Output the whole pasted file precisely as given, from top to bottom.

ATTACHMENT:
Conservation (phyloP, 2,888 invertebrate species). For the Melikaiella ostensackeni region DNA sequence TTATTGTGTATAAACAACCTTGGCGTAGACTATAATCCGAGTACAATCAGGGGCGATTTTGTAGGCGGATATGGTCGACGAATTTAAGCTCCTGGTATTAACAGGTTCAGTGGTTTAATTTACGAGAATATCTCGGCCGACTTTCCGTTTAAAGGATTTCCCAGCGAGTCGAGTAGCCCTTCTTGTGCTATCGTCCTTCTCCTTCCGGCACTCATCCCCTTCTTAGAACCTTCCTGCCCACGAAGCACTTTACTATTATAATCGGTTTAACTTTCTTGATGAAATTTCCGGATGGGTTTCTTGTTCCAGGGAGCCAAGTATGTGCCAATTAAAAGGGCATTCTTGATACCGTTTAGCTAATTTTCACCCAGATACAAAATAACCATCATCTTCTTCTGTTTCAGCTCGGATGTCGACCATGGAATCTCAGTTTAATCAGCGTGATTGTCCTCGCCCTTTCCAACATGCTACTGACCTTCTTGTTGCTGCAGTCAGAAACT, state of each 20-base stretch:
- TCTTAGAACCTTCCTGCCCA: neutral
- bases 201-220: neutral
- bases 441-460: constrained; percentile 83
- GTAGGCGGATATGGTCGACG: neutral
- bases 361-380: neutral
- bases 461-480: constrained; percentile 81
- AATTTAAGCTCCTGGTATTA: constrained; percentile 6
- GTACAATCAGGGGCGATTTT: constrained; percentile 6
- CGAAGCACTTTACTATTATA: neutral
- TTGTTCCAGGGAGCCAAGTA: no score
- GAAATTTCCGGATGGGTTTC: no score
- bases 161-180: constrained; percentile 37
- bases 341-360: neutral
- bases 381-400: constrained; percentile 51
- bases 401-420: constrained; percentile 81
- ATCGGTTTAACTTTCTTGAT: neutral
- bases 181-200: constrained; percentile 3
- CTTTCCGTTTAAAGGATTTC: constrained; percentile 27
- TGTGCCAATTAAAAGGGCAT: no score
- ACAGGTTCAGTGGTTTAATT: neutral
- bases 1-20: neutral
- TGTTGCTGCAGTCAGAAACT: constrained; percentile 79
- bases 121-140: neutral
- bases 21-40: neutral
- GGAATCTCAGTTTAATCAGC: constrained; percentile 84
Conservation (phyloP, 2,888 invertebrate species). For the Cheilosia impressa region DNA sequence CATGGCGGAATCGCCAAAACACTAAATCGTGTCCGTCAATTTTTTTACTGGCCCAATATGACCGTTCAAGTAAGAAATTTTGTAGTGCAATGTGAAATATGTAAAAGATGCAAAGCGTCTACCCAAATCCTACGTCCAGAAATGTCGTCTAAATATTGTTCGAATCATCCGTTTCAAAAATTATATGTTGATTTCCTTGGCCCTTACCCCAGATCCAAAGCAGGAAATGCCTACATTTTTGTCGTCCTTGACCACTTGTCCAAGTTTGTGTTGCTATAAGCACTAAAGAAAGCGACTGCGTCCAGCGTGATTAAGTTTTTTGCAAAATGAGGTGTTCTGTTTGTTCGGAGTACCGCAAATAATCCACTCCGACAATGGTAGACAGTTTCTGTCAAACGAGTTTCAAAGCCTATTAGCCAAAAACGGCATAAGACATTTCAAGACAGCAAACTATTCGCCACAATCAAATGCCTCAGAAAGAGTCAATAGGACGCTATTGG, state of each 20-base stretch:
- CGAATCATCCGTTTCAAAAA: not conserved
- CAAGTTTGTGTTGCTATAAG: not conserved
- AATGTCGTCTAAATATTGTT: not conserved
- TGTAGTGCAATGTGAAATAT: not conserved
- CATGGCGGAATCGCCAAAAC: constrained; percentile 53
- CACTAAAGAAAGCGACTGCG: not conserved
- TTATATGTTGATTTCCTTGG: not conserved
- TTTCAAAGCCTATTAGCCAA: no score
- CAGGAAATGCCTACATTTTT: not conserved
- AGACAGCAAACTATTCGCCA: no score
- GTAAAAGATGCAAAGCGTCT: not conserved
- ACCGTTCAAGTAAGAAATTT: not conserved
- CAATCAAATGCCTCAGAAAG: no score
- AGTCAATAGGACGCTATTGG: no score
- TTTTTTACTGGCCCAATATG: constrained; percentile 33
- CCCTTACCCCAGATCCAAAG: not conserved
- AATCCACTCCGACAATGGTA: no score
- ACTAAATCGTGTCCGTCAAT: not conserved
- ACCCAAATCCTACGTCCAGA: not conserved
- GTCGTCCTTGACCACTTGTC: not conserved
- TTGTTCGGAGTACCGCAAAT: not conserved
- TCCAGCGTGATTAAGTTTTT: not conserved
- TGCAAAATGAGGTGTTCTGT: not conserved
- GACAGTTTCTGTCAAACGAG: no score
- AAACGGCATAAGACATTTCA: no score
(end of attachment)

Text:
Conservation (phyloP, 2,888 invertebrate species). For the Melikaiella ostensackeni region DNA sequence TTATTGTGTATAAACAACCTTGGCGTAGACTATAATCCGAGTACAATCAGGGGCGATTTTGTAGGCGGATATGGTCGACGAATTTAAGCTCCTGGTATTAACAGGTTCAGTGGTTTAATTTACGAGAATATCTCGGCCGACTTTCCGTTTAAAGGATTTCCCAGCGAGTCGAGTAGCCCTTCTTGTGCTATCGTCCTTCTCCTTCCGGCACTCATCCCCTTCTTAGAACCTTCCTGCCCACGAAGCACTTTACTATTATAATCGGTTTAACTTTCTTGATGAAATTTCCGGATGGGTTTCTTGTTCCAGGGAGCCAAGTATGTGCCAATTAAAAGGGCATTCTTGATACCGTTTAGCTAATTTTCACCCAGATACAAAATAACCATCATCTTCTTCTGTTTCAGCTCGGATGTCGACCATGGAATCTCAGTTTAATCAGCGTGATTGTCCTCGCCCTTTCCAACATGCTACTGACCTTCTTGTTGCTGCAGTCAGAAACT, state of each 20-base stretch:
- TCTTAGAACCTTCCTGCCCA: neutral
- bases 201-220: neutral
- bases 441-460: constrained; percentile 83
- GTAGGCGGATATGGTCGACG: neutral
- bases 361-380: neutral
- bases 461-480: constrained; percentile 81
- AATTTAAGCTCCTGGTATTA: constrained; percentile 6
- GTACAATCAGGGGCGATTTT: constrained; percentile 6
- CGAAGCACTTTACTATTATA: neutral
- TTGTTCCAGGGAGCCAAGTA: no score
- GAAATTTCCGGATGGGTTTC: no score
- bases 161-180: constrained; percentile 37
- bases 341-360: neutral
- bases 381-400: constrained; percentile 51
- bases 401-420: constrained; percentile 81
- ATCGGTTTAACTTTCTTGAT: neutral
- bases 181-200: constrained; percentile 3
- CTTTCCGTTTAAAGGATTTC: constrained; percentile 27
- TGTGCCAATTAAAAGGGCAT: no score
- ACAGGTTCAGTGGTTTAATT: neutral
- bases 1-20: neutral
- TGTTGCTGCAGTCAGAAACT: constrained; percentile 79
- bases 121-140: neutral
- bases 21-40: neutral
- GGAATCTCAGTTTAATCAGC: constrained; percentile 84
Conservation (phyloP, 2,888 invertebrate species). For the Cheilosia impressa region DNA sequence CATGGCGGAATCGCCAAAACACTAAATCGTGTCCGTCAATTTTTTTACTGGCCCAATATGACCGTTCAAGTAAGAAATTTTGTAGTGCAATGTGAAATATGTAAAAGATGCAAAGCGTCTACCCAAATCCTACGTCCAGAAATGTCGTCTAAATATTGTTCGAATCATCCGTTTCAAAAATTATATGTTGATTTCCTTGGCCCTTACCCCAGATCCAAAGCAGGAAATGCCTACATTTTTGTCGTCCTTGACCACTTGTCCAAGTTTGTGTTGCTATAAGCACTAAAGAAAGCGACTGCGTCCAGCGTGATTAAGTTTTTTGCAAAATGAGGTGTTCTGTTTGTTCGGAGTACCGCAAATAATCCACTCCGACAATGGTAGACAGTTTCTGTCAAACGAGTTTCAAAGCCTATTAGCCAAAAACGGCATAAGACATTTCAAGACAGCAAACTATTCGCCACAATCAAATGCCTCAGAAAGAGTCAATAGGACGCTATTGG, state of each 20-base stretch:
- CGAATCATCCGTTTCAAAAA: not conserved
- CAAGTTTGTGTTGCTATAAG: not conserved
- AATGTCGTCTAAATATTGTT: not conserved
- TGTAGTGCAATGTGAAATAT: not conserved
- CATGGCGGAATCGCCAAAAC: constrained; percentile 53
- CACTAAAGAAAGCGACTGCG: not conserved
- TTATATGTTGATTTCCTTGG: not conserved
- TTTCAAAGCCTATTAGCCAA: no score
- CAGGAAATGCCTACATTTTT: not conserved
- AGACAGCAAACTATTCGCCA: no score
- GTAAAAGATGCAAAGCGTCT: not conserved
- ACCGTTCAAGTAAGAAATTT: not conserved
- CAATCAAATGCCTCAGAAAG: no score
- AGTCAATAGGACGCTATTGG: no score
- TTTTTTACTGGCCCAATATG: constrained; percentile 33
- CCCTTACCCCAGATCCAAAG: not conserved
- AATCCACTCCGACAATGGTA: no score
- ACTAAATCGTGTCCGTCAAT: not conserved
- ACCCAAATCCTACGTCCAGA: not conserved
- GTCGTCCTTGACCACTTGTC: not conserved
- TTGTTCGGAGTACCGCAAAT: not conserved
- TCCAGCGTGATTAAGTTTTT: not conserved
- TGCAAAATGAGGTGTTCTGT: not conserved
- GACAGTTTCTGTCAAACGAG: no score
- AAACGGCATAAGACATTTCA: no score